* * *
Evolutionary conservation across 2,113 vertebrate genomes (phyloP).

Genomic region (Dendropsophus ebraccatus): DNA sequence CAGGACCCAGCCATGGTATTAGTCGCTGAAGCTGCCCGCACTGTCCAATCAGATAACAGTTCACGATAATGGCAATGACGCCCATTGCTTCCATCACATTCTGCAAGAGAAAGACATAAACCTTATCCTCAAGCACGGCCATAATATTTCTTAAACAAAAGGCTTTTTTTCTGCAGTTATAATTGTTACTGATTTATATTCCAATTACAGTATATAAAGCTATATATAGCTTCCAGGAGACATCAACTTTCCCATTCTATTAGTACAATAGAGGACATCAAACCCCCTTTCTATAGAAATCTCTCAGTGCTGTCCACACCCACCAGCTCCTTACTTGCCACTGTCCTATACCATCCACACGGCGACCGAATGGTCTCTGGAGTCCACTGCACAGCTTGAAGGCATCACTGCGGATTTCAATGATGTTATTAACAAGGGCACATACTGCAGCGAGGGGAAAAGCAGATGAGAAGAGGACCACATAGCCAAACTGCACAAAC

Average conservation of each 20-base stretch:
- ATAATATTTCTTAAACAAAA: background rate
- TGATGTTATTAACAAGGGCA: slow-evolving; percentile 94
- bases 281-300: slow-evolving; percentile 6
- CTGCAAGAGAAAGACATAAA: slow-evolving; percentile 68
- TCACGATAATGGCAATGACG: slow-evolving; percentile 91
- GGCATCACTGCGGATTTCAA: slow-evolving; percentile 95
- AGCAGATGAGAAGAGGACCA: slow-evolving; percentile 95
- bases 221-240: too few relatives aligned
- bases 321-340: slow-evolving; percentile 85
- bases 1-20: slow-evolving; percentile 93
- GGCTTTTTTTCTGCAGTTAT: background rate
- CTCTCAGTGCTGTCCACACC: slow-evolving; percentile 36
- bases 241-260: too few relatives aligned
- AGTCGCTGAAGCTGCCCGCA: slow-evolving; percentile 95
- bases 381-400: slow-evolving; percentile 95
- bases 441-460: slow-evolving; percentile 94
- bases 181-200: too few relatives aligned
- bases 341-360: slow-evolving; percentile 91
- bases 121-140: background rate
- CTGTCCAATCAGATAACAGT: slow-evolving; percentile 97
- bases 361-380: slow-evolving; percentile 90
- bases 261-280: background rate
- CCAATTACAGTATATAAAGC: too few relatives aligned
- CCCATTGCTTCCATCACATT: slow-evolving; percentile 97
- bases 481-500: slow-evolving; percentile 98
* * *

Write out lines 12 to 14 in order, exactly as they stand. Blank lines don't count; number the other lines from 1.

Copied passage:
- bases 321-340: slow-evolving; percentile 85
- bases 1-20: slow-evolving; percentile 93
- GGCTTTTTTTCTGCAGTTAT: background rate